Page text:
Tammie Kai Gillums
Tammie Kai Gillums has taken what she learned in the U.S. Army and now applies it in her role as a military caregiver. Her tour of duty in Afghanistan had conditioned her both mentally and physically for the rigors of a new challenge as she now cares for her husband, Sherman, full time. Sherman served in the U.S. Marines until he became paralyzed following a vehicle rollover while preparing for deployment to Afghanistan.
Tammie and her husband are also raising five children — a 3-year old son and four teenaged daughters. The dedication doesn’t stop there. Tammie is currently pursuing Deaf Studies at Northern Virginia Community College and plans to work with children who are deaf and hard of hearing. She has also volunteered for Paralyzed Veterans of America as a caregiver consultant, and helped coordinate the organization’s first caregiver community forum in San Diego. Through her work as a Dole fellow, Tammie remains engaged with a number of nonprofits, as well as local and federal government agencies on behalf of military caregivers.
It is a truth beyond doubt for Patty Horan that military caregivers have more power and resilience than most people think. And so, when Patty has met roadblocks as she cares for her husband Pat, who suffered a severe penetrating brain injury in Iraq, she knows what it takes to remove these obstacles and keep charging ahead. Whether its planning “Pat’s Team” for the Army 10-miler, taking him to hospital visits for medical appointments or settling down for retirement near friends and family, Patty’s way of approaching her life and her role as a caregiver paints a vivid picture, showing the world that military caregivers are no different than average Americans, just perhaps a little more determined and resilient.
Shannon’s husband Tim has served almost 20 years in the Marine Corps when, in October 2004, two pieces of mortar shrapnel penetrated his skull and lodged in his brain. In the beginning, Shannon advocated for Tim to stay in the Marine Corps to give him an opportunity to see if treatment of his traumatic brain injury would allow him to recover and return to duty. But as Tim’s injuries proved more all encompassing than previously thought, Shannon realized retirement would be the better option for her family. In the beginning, she assisted Tim with his daily activities like scheduling appointments, monitoring and issuing medication, helping with rehab at home, and supporting his physical and emotional needs, but today as Tim has progressed, role as caregiver has evolved to help him build self-sufficiency.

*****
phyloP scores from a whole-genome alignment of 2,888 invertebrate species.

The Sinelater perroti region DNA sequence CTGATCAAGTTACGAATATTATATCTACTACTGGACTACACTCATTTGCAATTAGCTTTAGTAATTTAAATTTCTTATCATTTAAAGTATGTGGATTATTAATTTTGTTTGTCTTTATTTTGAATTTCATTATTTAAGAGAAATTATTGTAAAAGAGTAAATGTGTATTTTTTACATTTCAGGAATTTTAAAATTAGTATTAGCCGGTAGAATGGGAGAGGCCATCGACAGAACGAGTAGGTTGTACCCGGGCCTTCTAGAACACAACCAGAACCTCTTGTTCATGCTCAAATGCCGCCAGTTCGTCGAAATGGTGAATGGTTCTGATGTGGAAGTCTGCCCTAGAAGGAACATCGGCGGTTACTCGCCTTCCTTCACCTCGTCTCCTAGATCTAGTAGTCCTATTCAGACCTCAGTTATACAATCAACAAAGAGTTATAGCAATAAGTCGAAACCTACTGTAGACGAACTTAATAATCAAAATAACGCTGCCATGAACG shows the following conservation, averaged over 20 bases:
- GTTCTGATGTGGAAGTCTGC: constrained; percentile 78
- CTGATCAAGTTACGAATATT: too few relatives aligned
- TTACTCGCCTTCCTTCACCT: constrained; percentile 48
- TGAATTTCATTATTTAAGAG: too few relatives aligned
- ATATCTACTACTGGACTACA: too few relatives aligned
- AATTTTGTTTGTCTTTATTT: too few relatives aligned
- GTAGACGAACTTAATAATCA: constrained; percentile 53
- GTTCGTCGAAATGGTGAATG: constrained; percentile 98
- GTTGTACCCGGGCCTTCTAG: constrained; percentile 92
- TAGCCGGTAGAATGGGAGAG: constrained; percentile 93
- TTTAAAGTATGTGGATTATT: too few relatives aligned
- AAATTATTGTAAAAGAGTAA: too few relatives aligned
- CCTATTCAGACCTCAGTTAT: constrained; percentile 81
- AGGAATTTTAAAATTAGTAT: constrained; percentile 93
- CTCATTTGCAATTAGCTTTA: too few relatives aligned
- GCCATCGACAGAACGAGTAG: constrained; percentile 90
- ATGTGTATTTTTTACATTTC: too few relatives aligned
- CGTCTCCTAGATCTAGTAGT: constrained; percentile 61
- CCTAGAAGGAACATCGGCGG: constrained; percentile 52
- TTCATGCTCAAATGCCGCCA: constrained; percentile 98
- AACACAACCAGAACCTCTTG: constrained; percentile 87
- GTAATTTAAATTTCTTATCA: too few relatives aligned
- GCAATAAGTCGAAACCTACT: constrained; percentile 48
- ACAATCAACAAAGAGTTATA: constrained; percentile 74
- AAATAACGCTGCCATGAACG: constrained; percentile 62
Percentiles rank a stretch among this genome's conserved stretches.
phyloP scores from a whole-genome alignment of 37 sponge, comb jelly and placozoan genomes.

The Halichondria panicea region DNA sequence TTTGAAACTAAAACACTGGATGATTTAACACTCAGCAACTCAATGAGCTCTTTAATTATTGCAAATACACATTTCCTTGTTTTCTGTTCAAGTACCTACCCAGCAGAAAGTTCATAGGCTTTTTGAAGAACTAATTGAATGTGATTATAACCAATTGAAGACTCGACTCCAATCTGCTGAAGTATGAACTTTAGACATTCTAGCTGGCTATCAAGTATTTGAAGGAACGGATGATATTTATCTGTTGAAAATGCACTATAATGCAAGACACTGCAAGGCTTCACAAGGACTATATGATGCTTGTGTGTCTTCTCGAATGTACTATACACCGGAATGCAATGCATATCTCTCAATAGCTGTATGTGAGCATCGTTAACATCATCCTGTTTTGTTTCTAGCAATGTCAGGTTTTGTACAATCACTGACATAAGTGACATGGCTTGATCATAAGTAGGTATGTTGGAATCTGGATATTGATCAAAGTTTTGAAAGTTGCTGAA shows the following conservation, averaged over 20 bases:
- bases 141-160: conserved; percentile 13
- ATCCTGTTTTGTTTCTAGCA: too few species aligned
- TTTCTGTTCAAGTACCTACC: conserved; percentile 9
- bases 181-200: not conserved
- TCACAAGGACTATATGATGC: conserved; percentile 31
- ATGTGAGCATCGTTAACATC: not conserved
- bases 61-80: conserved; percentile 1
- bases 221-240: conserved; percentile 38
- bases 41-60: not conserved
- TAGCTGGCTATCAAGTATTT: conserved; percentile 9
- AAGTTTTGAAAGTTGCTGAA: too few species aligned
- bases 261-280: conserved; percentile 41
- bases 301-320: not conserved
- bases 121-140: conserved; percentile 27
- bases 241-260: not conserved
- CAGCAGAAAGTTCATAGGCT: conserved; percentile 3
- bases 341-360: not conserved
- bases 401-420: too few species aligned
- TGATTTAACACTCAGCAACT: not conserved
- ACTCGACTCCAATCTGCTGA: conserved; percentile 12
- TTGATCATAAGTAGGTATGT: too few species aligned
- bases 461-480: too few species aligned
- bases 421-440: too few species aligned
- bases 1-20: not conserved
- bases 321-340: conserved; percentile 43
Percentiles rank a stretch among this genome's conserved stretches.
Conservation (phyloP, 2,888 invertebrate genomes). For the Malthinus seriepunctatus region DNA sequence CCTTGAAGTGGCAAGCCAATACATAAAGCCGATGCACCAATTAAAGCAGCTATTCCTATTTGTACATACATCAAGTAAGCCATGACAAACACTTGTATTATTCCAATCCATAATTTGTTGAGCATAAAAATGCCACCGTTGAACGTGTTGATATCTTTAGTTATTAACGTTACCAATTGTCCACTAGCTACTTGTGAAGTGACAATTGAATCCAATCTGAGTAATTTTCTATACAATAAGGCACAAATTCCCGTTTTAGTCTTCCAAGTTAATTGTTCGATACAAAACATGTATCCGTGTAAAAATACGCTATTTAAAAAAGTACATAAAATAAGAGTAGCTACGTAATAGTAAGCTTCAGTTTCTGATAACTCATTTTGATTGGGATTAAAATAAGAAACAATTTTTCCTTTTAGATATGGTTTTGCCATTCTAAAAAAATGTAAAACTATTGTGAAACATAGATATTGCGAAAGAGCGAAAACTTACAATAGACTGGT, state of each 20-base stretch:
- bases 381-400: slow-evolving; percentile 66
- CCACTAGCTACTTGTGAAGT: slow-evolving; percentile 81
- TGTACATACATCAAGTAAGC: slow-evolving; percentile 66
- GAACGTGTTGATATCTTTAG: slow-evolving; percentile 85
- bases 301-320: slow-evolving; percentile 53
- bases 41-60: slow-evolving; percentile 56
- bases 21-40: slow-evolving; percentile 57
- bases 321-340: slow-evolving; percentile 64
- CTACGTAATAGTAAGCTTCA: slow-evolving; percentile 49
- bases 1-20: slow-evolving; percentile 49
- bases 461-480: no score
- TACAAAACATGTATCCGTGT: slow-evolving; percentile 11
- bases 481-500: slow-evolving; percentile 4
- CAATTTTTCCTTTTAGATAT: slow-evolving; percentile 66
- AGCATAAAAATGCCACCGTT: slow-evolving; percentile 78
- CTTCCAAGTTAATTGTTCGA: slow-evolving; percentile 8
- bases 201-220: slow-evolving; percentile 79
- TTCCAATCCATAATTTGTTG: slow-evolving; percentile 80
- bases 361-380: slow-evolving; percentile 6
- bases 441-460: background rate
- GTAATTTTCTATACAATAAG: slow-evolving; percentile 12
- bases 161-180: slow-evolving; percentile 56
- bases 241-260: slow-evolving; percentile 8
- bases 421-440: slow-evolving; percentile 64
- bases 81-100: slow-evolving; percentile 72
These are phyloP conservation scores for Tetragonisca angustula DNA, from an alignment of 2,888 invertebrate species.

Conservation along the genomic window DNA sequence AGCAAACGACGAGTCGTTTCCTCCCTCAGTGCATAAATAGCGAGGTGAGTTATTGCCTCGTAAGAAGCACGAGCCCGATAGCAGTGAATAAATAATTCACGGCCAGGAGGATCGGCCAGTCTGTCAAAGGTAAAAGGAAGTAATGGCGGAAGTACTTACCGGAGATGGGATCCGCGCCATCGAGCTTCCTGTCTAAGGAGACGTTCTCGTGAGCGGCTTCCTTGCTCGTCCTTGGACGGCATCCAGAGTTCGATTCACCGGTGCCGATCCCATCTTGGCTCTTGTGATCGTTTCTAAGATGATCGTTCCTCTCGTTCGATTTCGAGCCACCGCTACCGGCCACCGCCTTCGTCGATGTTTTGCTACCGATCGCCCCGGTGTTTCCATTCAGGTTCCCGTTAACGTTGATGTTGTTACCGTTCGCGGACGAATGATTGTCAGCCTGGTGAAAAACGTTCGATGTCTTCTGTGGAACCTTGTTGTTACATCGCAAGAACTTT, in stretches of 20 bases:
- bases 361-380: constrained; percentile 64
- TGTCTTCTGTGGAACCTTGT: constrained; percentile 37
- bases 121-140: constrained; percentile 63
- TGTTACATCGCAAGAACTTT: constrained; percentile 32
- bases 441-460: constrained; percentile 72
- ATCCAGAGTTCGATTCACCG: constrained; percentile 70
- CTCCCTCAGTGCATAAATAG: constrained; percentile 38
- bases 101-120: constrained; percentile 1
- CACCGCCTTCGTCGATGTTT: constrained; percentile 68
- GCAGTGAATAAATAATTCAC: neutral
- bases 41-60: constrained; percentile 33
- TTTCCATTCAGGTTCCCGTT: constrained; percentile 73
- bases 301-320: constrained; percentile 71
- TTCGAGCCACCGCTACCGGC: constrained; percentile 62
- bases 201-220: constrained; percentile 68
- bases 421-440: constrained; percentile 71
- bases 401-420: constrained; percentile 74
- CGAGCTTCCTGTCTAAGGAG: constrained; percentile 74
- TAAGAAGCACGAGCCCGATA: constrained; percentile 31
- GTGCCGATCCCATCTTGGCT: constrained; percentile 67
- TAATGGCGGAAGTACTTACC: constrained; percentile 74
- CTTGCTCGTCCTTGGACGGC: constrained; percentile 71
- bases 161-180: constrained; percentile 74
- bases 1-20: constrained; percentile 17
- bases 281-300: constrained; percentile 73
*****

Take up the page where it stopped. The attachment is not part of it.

Andrea Sawyer is a caregiver for her husband, a veteran with severe chronic PTSD and TBI who served the mortuaries in Talil and Balad, Iraq. Andrea left her thirteen year teaching career to become a fulltime caregiver to her husband and an advocate for other wounded warrior families after she and her husband experienced difficulty finding treatment and services for his permanently and totally disabling injuries. They decided that they would strive to make changes in the health and support systems to improve services and care for those families and warriors that would come through the system after them. Using her history degree from Meredith College, and her teaching experience, Andrea focused her efforts on educating the public and lawmakers on the struggles faced by caregivers, wounded warriors, and their families. Andrea helped lobby for the VA Caregiver Support Legislation and has submitted, and presented, testimony to both the Senate and House Veterans Affairs Committees regarding needed improvements to the VA mental health care programs. She worked as a national spokesperson to bring attention to caregiver issues at Wounded Warrior Project. Andrea currently works as a family support coordinator at the Quality of Life Foundation where her favorite part of the job is being able to use her plethora of resources and contacts from her own struggles to help others. She enjoys being able to give help to others as a way of honoring those who helped her family when they most needed it.